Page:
ARCHIVED - Broadcasting Decision CRTC 2010-534

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Ottawa, 30 July 2010

Cogeco Diffusion inc.
Québec, Quebec

Complaint relating to the broadcast of Bouchard en parle on CJMF-FM Québec

The Commission finds that comments broadcast during the 26 January 2009 episode of the program Bouchard en parle, while unpleasant, did not breach the objectives of the Broadcasting Act or the Radio Regulations, 1986.


1.      On 18 February 2009, the Commission received a complaint from Françoise David concerning the 26 January 2009 broadcast of the program Bouchard en parle (the program) on CJMF-FM Québec, which is owned by Cogeco Diffusion inc.

2.      Because the licensee is a member of the Canadian Broadcast Standards Council (CBSC), the Commission referred the complaint to the CBSC for a decision. The Commission also sent the CBSC nineteen other complaints it received relating to the same episode.

3.      On 3 March 2009, the CBSC informed the complainant that it would not deal with her complaint because there was a possibility of legal action, which is incompatible with the established CBSC process. However, the CBSC still reviewed the other nineteen complaints.

4.      Following the CBSC’s decision, the Commission informed the complainant on 3 April 2009 that it would deal with her complaint. However, in order to avoid influencing the industry self-regulation process, the Commission stated that it would not render its decision on the merits of Ms. David’s complaint until the CBSC had rendered its decision on the other complaints.

5.      In October 2009, the CBSC Secretariat rendered its decision, dismissing the other nineteen complaints. The Commission then deemed it appropriate to ask the complainant for her comments on the CBSC decision. In a letter dated 16 December 2009, Ms. David restated the elements of her complaint, as listed below.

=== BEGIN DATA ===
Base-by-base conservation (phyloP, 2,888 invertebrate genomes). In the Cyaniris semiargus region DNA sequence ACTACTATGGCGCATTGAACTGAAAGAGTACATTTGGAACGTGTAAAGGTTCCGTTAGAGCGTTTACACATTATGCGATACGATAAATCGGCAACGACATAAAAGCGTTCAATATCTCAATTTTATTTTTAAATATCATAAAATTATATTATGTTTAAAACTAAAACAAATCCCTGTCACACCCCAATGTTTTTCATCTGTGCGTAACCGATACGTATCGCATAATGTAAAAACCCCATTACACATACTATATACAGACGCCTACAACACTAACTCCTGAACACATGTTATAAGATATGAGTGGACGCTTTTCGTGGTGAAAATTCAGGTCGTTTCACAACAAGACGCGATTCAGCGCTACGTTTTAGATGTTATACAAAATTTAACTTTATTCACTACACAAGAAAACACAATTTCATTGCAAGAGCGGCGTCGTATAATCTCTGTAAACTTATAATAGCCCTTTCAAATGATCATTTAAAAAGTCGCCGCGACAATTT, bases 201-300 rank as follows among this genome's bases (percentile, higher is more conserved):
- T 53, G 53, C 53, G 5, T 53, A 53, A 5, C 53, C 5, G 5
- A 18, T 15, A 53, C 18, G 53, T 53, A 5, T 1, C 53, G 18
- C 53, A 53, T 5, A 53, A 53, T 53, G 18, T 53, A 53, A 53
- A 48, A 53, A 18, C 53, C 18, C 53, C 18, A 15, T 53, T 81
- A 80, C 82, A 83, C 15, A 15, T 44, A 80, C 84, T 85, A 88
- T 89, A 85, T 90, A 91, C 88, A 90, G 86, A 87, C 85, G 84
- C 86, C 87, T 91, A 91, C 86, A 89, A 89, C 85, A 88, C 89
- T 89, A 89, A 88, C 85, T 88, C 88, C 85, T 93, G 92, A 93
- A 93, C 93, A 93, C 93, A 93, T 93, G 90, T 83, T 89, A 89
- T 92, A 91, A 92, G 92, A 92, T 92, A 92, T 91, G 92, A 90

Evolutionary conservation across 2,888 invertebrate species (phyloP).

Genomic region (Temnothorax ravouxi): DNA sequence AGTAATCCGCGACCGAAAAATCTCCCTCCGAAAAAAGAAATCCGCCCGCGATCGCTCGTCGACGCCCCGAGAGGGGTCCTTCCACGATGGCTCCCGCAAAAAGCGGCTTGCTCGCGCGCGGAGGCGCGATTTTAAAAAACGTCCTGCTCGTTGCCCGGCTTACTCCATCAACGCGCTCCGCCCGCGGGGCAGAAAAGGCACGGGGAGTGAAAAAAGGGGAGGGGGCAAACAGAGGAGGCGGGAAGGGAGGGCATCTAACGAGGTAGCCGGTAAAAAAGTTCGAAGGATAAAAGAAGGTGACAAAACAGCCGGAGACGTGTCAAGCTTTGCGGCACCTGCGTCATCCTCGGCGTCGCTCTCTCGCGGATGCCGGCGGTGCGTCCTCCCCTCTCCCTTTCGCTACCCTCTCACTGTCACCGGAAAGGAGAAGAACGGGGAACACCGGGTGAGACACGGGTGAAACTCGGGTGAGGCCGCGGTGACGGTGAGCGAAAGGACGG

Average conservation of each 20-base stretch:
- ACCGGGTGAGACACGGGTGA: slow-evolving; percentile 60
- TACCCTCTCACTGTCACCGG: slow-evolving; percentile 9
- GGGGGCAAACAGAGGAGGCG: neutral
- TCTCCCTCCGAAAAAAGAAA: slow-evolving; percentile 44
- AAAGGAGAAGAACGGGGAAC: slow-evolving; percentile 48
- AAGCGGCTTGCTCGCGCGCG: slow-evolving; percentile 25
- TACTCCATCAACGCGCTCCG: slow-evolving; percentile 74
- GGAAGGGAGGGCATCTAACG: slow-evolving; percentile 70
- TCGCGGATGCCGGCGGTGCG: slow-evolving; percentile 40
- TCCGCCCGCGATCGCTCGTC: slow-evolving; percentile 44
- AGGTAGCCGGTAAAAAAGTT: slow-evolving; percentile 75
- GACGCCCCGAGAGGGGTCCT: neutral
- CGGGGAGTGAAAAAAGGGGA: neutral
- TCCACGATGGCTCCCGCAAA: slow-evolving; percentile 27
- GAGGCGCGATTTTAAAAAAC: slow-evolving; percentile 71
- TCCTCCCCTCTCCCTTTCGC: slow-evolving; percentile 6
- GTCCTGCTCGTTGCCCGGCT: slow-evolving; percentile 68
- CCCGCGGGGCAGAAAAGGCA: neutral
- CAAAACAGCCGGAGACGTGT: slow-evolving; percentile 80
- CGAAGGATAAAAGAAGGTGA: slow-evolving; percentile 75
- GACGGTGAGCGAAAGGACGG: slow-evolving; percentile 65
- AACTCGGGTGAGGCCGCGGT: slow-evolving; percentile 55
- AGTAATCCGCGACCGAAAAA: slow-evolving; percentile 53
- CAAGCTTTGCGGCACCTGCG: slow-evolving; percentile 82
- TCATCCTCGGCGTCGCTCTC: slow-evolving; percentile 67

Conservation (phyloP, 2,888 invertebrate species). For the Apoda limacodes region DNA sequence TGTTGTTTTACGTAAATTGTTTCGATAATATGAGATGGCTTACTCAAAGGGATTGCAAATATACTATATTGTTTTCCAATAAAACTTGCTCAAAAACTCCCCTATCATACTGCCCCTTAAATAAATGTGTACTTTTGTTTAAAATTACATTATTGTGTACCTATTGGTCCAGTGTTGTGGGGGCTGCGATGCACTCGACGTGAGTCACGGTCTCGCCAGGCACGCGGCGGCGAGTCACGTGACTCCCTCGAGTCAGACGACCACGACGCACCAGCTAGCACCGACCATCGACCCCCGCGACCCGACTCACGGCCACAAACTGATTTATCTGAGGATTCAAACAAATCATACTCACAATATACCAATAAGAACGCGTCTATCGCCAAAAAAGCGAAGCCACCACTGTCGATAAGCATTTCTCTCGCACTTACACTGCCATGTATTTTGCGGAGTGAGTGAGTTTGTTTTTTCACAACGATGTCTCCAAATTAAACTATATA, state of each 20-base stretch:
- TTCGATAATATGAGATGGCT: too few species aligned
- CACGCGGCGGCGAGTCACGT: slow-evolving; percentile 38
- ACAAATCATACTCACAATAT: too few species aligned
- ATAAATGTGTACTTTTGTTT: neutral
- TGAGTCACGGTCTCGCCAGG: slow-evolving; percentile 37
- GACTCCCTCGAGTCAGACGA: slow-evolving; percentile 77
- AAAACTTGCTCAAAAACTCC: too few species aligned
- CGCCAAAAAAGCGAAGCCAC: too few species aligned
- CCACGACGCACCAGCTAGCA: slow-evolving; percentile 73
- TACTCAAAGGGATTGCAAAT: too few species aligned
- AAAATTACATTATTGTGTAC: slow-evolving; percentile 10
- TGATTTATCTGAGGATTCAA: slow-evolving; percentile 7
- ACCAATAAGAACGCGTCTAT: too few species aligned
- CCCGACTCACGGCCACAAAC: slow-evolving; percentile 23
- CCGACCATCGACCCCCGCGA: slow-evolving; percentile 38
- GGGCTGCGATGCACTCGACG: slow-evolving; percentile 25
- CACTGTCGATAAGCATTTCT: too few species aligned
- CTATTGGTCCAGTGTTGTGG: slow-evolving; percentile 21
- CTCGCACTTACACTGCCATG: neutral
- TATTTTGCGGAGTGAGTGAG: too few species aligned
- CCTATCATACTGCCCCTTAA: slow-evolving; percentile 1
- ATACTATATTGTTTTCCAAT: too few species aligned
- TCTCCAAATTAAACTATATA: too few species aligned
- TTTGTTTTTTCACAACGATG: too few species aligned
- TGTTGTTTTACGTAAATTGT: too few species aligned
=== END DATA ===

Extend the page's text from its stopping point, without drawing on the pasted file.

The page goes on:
6.      On 28 January 2010, the complainant confirmed with the Commission that she had not begun any legal action against CJMF-FM or the host over the comments aired during the program.

The program

7.      The program Bouchard en parle airs in the morning (6 a.m. to 10 a.m.) on CJMF-FM and is hosted by journalist Sylvain Bouchard. CJMF-FM is a talk radio station, and on Bouchard en parle, the host gives his opinions on various topics of public interest, sometimes in a critical or exaggerated manner. The program also includes an open-line segment that allows listeners to share their opinions on the topics discussed on the air, whether they agree with the host or not.

8.      On 26 January 2009, during the program Bouchard en parle, the host was discussing a workbook used in a course on ethics and religious culture. Page 198 of the workbook featured text about Françoise David and a photograph with the caption [translation] “Introducing an activist for social justice.”

9.      The host objected to the inclusion of Françoise David, a well-known politician and head of the Québec Solidaire party, in the workbook. He described her inclusion as [translation] “Communist political propaganda” and “socialist brainwashing,” and described Ms. David as a [translation] “Soviet leader” and a “Communist.”

10.  The host stated that he would have had the same reaction had any other politician appeared in the workbook. He said that young people should be [translation] “taught how to think, not what to think.”

11.  The host encouraged students to tear the page with Ms. David’s photograph out of their workbooks for a chance to win a copy of the video game Guitar Hero. He suggested that they [translation] “crumple up Françoise David’s face and … put it where it belongs, the wastebasket, the garbage.”

12.  The contest was scheduled to run for a week but ended on 30 January 2009, after CJMF-FM received a letter from Ms. David.

The complaints made by the complainant

13.  Ms. David specifically complained about the following aspects of the program:

Response by CJMF-FM

14.  CJMF-FM responded to Ms. David’s complaint on 23 April 2009. The licensee expressed opposition first to the sections of the complaint that referred to breaches of sections of the Criminal Code and the Civil Code of Québec, arguing that these statements of fact and statements of law did not fall within the Commission’s jurisdiction.